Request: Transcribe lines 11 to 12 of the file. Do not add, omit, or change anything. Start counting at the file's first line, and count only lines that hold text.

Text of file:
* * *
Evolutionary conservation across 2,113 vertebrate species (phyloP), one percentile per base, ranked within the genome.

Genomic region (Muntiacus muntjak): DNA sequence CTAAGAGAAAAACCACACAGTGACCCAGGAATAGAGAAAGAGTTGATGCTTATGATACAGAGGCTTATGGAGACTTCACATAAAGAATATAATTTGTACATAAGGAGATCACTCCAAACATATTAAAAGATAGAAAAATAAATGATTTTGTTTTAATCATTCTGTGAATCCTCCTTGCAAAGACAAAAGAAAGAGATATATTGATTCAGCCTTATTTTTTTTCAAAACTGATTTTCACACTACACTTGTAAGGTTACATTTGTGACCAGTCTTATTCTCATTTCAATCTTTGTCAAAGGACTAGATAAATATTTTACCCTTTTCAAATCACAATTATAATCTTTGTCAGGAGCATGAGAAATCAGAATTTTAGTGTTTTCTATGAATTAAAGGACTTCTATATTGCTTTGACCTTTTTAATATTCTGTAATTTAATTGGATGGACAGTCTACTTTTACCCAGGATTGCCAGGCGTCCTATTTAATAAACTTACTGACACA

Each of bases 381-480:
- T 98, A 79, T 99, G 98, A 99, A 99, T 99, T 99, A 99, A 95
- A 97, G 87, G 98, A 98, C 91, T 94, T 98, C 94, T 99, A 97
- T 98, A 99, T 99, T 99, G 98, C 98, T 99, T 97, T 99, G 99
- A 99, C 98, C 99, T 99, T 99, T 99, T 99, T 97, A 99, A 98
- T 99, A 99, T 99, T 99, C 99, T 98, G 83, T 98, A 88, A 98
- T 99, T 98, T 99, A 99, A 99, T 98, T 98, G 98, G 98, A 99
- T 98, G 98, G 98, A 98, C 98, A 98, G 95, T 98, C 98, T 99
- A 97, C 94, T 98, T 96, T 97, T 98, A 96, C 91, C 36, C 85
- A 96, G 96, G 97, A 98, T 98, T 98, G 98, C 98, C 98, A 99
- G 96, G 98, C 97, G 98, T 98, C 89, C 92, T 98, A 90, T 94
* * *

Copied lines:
- A 97, C 94, T 98, T 96, T 97, T 98, A 96, C 91, C 36, C 85
- A 96, G 96, G 97, A 98, T 98, T 98, G 98, C 98, C 98, A 99